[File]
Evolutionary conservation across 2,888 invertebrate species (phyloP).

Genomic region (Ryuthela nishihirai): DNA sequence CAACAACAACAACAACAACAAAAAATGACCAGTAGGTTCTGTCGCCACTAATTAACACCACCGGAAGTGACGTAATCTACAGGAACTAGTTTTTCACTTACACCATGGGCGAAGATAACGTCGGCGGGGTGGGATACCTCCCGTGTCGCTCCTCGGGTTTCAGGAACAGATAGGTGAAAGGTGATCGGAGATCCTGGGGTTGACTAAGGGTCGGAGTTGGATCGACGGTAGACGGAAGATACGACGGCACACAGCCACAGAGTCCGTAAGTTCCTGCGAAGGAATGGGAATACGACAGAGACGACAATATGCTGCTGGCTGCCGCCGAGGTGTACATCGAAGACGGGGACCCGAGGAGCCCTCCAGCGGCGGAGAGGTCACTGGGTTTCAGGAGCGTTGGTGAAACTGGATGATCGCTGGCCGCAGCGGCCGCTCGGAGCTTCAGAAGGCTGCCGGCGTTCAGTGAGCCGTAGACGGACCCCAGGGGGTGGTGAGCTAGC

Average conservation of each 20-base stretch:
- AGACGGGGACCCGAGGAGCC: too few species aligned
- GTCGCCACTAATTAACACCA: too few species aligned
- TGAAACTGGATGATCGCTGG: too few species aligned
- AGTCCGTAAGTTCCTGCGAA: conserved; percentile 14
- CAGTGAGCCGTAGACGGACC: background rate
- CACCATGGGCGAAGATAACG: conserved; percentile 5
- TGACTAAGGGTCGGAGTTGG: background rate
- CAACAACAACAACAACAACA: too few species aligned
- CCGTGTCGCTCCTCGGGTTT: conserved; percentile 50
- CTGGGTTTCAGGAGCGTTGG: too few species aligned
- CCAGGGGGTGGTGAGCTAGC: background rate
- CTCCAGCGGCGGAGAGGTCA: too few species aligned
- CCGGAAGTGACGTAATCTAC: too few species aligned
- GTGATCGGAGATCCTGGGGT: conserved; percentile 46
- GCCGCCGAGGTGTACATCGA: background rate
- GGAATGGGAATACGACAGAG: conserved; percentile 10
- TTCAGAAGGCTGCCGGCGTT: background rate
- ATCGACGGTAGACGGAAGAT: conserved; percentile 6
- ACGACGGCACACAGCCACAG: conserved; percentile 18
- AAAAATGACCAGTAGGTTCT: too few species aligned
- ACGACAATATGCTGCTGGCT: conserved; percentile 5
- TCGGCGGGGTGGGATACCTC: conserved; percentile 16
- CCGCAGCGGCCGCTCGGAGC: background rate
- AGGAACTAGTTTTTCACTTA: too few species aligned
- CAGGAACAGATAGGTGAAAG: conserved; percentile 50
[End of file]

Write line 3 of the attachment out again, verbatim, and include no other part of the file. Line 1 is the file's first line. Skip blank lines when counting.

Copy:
Average conservation of each 20-base stretch: